# Is there any university program that offers an introductory statistical methods class that is bayesian -instead- of a frequentist one?

Is there any university program that offers an introductory statistical methods class that is bayesian -instead- of a frequentist one?

Surely every intro to stats class in every program in the world, whether agronomy or economics or psychology or a service class by the stats department, is primarily frequentist based.

And just as surely there are many (but not all) programs where later in the curriculum there are some specialty courses (requiring a few stats pre-reqs) that are titled 'Intro to Bayesian Statistics'.

But are there at least some places somewhere that offer a bayesian class as the intro statistical methods class? (either as the only intro to stats -or- simply as an alternative first class to a frequentist intro)

I would count an intro stats class that teaches bayesian methods in addition to frequentist ones.

If such programs are not as rare as I imagine, then is there any indication of percentage?

I am wondering how easy it is to have a bayesian methods course without first having a frequentist methods course.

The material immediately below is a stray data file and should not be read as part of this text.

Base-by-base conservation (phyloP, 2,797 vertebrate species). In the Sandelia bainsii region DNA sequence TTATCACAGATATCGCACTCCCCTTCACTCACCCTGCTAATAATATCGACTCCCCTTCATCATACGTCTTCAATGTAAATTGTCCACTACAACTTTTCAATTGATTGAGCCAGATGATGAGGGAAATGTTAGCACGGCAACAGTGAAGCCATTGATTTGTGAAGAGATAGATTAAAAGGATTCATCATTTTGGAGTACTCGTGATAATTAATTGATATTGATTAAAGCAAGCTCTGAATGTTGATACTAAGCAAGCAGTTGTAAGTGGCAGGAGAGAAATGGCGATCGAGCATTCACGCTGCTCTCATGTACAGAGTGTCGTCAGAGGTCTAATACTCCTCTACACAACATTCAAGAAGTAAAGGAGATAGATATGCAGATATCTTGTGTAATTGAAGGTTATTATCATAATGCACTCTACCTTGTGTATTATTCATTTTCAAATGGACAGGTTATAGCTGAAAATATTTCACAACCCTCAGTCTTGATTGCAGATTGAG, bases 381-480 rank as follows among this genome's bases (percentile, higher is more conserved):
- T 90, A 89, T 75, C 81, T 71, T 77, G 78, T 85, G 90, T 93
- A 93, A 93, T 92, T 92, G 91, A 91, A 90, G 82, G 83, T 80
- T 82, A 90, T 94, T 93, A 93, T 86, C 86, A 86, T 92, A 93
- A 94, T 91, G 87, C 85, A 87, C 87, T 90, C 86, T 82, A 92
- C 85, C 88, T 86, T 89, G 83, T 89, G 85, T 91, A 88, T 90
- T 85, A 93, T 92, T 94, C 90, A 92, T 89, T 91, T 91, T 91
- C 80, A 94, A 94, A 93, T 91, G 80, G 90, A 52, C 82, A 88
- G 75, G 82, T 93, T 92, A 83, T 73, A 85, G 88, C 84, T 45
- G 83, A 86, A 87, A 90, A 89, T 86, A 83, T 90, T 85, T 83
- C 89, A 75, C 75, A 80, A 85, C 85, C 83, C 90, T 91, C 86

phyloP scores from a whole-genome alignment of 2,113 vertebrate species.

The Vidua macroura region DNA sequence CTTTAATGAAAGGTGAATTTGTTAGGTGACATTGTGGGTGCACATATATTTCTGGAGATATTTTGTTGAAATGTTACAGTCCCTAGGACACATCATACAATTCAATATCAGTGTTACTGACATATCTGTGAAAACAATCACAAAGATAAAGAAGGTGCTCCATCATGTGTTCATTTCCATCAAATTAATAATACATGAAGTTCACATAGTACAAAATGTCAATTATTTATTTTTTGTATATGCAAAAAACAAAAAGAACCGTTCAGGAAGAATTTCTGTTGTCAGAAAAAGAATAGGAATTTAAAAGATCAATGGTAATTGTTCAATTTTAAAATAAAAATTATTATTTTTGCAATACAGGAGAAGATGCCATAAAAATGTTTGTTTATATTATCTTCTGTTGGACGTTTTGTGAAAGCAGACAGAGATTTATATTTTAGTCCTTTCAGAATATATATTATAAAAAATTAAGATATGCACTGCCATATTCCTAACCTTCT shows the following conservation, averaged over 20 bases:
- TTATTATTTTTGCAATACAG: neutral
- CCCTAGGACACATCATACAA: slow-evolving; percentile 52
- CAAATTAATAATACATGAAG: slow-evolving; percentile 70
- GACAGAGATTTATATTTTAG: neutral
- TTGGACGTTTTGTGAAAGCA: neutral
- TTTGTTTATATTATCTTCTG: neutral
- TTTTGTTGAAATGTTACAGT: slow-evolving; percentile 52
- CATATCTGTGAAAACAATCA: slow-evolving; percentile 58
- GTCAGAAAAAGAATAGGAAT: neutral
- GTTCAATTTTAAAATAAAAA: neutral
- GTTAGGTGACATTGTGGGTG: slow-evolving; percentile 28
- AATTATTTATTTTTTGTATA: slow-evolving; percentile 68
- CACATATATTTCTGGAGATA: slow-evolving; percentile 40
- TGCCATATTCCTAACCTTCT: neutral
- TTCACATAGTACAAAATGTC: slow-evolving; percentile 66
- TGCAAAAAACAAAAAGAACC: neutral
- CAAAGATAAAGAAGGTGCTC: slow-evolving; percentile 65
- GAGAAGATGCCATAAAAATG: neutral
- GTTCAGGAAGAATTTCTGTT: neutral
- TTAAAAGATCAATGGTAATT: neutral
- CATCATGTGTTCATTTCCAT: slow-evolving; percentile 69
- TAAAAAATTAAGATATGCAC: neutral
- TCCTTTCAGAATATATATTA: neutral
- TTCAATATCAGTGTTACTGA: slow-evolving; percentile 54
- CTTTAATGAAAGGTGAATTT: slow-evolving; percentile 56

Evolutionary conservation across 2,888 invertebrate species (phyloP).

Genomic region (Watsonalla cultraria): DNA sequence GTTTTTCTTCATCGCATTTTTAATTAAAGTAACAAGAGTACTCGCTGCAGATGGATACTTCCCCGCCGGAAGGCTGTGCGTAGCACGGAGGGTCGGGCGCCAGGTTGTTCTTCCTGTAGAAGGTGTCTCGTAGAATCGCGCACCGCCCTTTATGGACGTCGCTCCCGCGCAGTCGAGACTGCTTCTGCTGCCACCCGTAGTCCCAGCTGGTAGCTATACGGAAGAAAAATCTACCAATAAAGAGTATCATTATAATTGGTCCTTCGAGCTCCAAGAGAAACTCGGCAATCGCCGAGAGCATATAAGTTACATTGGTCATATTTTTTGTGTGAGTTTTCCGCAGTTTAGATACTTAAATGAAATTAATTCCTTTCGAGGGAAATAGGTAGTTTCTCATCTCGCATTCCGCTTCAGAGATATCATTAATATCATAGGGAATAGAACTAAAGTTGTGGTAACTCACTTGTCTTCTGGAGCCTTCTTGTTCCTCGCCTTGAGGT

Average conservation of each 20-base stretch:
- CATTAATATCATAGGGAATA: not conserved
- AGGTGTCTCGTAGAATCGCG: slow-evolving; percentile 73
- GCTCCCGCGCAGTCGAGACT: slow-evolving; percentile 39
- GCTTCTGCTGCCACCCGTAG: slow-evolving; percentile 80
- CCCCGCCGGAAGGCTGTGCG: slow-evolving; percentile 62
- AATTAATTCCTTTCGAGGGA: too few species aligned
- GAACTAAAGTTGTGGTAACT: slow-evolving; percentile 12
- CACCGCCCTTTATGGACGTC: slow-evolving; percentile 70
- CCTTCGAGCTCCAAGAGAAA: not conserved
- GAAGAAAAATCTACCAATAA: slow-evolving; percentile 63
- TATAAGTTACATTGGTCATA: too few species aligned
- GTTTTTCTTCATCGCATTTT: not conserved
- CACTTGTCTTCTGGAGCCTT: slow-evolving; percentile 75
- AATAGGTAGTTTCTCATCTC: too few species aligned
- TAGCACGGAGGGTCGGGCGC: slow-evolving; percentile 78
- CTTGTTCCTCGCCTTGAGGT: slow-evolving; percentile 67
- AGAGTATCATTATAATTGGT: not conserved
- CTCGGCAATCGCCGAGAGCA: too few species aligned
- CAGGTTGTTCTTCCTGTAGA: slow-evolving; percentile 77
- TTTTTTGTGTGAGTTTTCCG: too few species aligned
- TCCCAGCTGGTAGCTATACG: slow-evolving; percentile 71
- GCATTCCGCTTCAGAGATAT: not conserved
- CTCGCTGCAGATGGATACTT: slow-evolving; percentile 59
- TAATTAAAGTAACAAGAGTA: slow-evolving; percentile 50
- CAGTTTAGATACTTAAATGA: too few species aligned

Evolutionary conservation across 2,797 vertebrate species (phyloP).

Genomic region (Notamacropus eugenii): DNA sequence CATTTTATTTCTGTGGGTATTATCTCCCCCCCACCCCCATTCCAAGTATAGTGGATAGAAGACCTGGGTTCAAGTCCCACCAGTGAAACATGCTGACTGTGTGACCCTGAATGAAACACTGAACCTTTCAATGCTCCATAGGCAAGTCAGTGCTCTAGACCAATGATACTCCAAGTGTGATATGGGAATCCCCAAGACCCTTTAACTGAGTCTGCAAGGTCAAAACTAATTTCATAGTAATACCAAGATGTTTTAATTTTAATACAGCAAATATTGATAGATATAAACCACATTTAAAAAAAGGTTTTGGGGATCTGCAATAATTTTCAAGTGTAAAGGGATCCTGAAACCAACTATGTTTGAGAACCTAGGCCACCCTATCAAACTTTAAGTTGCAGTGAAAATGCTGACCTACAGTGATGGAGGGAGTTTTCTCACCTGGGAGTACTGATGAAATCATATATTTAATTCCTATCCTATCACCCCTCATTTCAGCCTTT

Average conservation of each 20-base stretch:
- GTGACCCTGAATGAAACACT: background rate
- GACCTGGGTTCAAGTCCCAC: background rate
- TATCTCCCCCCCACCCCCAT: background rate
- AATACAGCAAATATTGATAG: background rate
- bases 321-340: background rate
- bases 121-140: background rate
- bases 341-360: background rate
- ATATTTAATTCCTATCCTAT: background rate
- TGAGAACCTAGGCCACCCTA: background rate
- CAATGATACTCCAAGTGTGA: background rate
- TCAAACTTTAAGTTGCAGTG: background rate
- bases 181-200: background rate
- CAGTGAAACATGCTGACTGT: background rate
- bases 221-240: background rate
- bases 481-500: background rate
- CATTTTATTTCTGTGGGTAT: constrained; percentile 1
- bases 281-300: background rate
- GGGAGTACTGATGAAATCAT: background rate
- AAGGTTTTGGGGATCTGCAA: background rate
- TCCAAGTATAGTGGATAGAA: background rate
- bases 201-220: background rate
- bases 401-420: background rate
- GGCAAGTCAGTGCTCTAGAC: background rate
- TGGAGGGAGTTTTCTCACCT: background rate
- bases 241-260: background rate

• As suggested at the original question over at stats.SE, McElreath’s textbook "Statistical Rethinking: A Bayesian Course with Examples in R and Stan' would be the start-from-scratch Bayesian methods text to use. – Mitch Oct 7 at 15:33
• I'm finding (and this was the motivation for the original question) that the multitudinous post-grad/practical Masters data science programs are descriptive stats/probability, then NHST/p-values, then OLS and done. Bayesian methods don't even exist. Of course there's an ML component but that's not Bayesian, just random assumption-less regression methods. – Mitch Oct 11 at 17:30
• OLS (and least-squares more generally) can be used in a Bayesian way: in that class I taught at Plymouth University, I used to discuss algebraic formulae that could be applied to the typical output values provided by least-squares fitting software, to obtain the leading-order Laplace's method approximations to the expectation and the marginal standard deviations of the posterior distribution over parameters, and to the marginal likelihood for the model; I also used to present some Gnuplot scripts that implemented those formulae. – Daniel Hatton Oct 20 at 11:00